agriculture

For Sub-Saharan Africa, 2015 is a turning point. The summits on sustainable development, financing and climate change are swinging the spotlight not only onto Africa’s needs to accelerate development and adapt to global warming, but also onto the region’s urgent energy crisis. 

But this crisis is also a moment of great opportunity, as we demonstrate in the Africa Progress Report 2015, Power People Planet: Seizing Africa’s Energy and Climate Opportunities. Demand for modern energy is set to surge, fuelled by economic growth, demographic change and urbanisation. As the costs of low-carbon energy fall, Africa could leapfrog into a new era of power generation. Utility reform, new technologies and new business models could be as transformative in energy as the mobile phone has been in telecommunications.

The Africa Progress Report 2015 explains the bold steps that leaders globally and in Africa must take to achieve this vision. Above all, the report shows that the global climate moment is also Africa’s moment – Africa’s moment to lead the world.

On the green banks of the Niger River in downtown Bamako alongside heavily guarded foreign hotels, a group of urban farmers busily weed and water vegetables on some of Mali's prime real-estate. The "guerrilla growers" do not own the land they're cultivating but property rules aren't stopping them from trying to feed themselves in one of the world's poorest countries. In North America and Europe "guerrilla gardening" usually means an act of political protest against industrialised food production or a lack of green space but in Bamako and across Africa the growing trend for urban gardens is about survival. 

An SMS pops up on Joseph Mburu’s screen in a Nairobi call centre. “I have mulberry trees kwa shamba, my problem is moles. Wat can i do?” Mburu, an agriculture expert, texts back. He recommends the use of a trap or poison. If that doesn’t work, try burning dry cow dung in the mole hole or pouring in one-week old cow urine, he suggests.

Africa will be able to feed itself in the next 15 years. That’s one of the big “bets on the future” that Bill and Melinda Gates have made in their foundation’s latest annual letter. Helped by other breakthroughs in health, mobile banking and education, they argue that the lives of people in poor countries “will improve faster in the next 15 years than at any other time in history”.

The Kenyan government may be pushed into reconsidering its current ban on genetically modified (GM) foods, as the technology appears to be winning support from some farmers struggling to deal with climate stresses.  In Kenya's driest counties, there is increasing demand for GM crops because of their potential to improve food security and increase yields.  However, some local farmers remain apprehensive; they argue that research regarding the degree to which GM crops increase yields remains unsupported, and they pose serious environmental risks.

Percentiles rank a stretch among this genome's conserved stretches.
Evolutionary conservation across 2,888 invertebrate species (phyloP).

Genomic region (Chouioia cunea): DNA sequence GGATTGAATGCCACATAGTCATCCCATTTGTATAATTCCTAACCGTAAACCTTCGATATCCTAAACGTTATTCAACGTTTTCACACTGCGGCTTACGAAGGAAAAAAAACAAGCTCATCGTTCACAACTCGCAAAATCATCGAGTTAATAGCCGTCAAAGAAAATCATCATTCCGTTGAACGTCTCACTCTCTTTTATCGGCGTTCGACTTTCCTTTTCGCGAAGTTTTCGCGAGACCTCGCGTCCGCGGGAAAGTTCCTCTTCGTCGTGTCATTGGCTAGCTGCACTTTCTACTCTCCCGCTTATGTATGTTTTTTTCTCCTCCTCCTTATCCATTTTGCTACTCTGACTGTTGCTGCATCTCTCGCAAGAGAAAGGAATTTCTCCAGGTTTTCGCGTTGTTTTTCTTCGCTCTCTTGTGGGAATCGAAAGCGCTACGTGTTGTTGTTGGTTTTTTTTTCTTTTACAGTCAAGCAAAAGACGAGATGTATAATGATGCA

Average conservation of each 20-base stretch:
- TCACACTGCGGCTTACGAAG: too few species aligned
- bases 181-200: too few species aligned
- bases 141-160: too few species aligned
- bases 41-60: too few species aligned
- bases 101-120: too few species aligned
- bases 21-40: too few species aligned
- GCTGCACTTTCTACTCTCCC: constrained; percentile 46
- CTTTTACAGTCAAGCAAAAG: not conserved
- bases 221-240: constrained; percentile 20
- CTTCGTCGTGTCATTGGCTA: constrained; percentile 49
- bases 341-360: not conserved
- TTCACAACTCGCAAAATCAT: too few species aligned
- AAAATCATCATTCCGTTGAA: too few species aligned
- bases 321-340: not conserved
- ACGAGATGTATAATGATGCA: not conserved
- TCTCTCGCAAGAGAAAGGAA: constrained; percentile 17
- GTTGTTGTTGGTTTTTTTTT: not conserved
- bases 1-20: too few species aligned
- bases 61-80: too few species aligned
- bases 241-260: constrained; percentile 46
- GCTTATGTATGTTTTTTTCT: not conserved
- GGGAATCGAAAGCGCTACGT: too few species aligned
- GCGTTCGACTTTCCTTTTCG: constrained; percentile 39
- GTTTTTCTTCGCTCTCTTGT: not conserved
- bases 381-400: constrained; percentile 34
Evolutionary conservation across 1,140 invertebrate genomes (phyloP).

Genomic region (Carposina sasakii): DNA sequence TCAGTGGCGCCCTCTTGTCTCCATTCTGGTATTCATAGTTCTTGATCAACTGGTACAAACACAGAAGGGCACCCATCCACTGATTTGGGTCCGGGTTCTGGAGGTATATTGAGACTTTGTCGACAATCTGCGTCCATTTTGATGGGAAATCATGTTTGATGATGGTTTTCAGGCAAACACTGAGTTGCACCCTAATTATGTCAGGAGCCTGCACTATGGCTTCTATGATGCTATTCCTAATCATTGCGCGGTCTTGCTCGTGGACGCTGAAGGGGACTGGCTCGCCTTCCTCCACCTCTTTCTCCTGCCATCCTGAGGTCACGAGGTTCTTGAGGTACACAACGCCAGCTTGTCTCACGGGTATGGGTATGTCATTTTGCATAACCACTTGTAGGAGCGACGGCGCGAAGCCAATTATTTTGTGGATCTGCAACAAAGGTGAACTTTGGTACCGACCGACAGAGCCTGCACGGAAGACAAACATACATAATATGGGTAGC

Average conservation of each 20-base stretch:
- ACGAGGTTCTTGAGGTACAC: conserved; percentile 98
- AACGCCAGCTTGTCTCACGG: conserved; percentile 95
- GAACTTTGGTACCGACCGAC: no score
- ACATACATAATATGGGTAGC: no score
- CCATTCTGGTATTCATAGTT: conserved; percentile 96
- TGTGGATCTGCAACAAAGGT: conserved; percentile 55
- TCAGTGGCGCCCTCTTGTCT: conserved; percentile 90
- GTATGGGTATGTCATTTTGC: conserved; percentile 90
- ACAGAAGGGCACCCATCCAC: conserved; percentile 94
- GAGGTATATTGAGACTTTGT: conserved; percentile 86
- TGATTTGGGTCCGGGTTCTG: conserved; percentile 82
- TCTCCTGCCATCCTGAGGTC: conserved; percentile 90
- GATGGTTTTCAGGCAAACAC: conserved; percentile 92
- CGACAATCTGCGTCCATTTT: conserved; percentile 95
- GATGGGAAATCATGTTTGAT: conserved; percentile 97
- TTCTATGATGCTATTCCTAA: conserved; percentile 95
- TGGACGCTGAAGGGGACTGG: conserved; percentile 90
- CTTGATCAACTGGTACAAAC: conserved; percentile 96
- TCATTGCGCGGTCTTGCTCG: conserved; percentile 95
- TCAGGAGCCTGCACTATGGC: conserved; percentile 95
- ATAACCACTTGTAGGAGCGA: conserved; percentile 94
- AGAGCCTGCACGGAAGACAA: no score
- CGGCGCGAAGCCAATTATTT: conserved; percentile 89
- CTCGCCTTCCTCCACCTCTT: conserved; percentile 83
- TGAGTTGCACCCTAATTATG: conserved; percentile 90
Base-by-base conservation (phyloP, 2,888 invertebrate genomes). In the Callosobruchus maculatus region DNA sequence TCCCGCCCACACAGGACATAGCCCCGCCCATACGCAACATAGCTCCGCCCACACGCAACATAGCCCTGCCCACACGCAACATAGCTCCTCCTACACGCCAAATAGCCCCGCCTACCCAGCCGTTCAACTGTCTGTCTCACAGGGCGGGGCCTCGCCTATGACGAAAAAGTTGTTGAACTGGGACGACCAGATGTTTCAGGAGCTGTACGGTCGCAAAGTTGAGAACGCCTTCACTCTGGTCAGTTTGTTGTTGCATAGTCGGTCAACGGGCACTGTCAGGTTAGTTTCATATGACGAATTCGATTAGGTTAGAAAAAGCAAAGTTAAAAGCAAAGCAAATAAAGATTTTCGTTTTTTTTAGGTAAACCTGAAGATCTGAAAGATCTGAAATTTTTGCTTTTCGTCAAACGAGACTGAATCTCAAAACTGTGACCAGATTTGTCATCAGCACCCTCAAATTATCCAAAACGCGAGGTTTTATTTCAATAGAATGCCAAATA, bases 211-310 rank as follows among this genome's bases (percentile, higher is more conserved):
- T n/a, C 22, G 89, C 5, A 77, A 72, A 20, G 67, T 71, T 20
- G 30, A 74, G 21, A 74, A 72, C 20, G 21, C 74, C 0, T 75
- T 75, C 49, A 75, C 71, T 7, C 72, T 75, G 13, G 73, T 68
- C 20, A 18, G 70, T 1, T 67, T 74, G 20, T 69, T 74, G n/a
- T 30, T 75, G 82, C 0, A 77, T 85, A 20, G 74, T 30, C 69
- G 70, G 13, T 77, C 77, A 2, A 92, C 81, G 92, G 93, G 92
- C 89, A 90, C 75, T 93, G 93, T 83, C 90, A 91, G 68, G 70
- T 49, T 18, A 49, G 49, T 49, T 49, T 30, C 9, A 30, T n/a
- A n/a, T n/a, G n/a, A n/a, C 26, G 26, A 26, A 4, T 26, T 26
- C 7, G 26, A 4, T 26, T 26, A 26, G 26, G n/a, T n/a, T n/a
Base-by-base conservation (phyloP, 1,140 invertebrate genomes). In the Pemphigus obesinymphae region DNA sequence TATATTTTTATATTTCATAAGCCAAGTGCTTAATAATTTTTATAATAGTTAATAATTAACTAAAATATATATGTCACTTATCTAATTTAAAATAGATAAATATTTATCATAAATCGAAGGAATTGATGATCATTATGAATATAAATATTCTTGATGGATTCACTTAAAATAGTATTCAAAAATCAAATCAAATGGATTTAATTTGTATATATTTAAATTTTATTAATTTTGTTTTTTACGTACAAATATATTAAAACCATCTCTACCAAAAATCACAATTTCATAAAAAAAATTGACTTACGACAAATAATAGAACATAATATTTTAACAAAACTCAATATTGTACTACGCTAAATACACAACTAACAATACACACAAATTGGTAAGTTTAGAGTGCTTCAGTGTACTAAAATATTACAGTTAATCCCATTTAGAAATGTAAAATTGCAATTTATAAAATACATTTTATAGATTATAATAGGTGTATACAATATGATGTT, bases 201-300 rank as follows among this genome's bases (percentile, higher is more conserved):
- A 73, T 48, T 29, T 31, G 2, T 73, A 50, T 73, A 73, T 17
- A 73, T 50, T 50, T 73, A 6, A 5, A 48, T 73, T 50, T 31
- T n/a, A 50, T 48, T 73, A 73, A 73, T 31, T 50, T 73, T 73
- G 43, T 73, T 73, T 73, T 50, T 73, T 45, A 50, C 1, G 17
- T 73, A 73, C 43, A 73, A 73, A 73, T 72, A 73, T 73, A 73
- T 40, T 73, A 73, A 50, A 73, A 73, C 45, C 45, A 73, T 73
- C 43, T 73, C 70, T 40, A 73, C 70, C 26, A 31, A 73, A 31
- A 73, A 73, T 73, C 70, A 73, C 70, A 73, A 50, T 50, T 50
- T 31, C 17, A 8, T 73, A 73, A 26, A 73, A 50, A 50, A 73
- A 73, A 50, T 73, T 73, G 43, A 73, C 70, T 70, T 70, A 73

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Poverty alleviation in rural areas is a top priority for social and economic development, particularly against a backdrop of rising populations up to 2050 and to meet growing food demands in a rapidly urbanizing world. Sustainable intensification of agricultural techniques are therefore required, such as water management practices that result in higher agricultural production without causing severe environmental impacts, whilst at the same time improving resilience to drought and dry spells.

In Zambia, the weather is changing — the rainy season begins later in the year than it once did, and its duration is now unpredictable, creating confusion about the best time for planting.  Traditional means of weather forecasting for planting and harvesting are no longer working as they once did.  Female farmers may be more prone to economic difficulties than males in part because they lack access to technology and technological know-how that can help them adapt to climate change. This article suggests women must be equipped with knowledge systems that help them implement farming strategies that increase adaptive capacity in the face of climate change.  

The International Fund for Agricultural Development (IFAD) approved US $88 million in grant financing for climate change adaptation efforts in 9 vulnerable countries. This is funded by IFAD's new Adaptation for Smallholder Agriculture Programme (ASAP), which channels climate finance to smallholder farmers so that they can improve their resilience to climate change.  These ASAP-supported projects will benefit poor rural communities in Bolivia, Nicaragua, Mali, Nigeria, Rwanda, Djibouti, Yemen, Kyrgyzstan and Viet Nam. 

Climate change is already affecting the livelihoods of West African smallholder farmers who rely on rain-fed agricultural techniques, and it is expected to make food shortages more acute as the region’s population continues to grow. However, some experts have proposed that an integrated approach to land management that ensures sustainable policies could help agriculture-dependent West Africa cope with the looming effects of climate change.

Farmers facing long periods of dry weather and floods have expressed hope that a new climate change adaptation initiative being rolled out in Tanzania and Malawi will spell an end to dismal crop yields.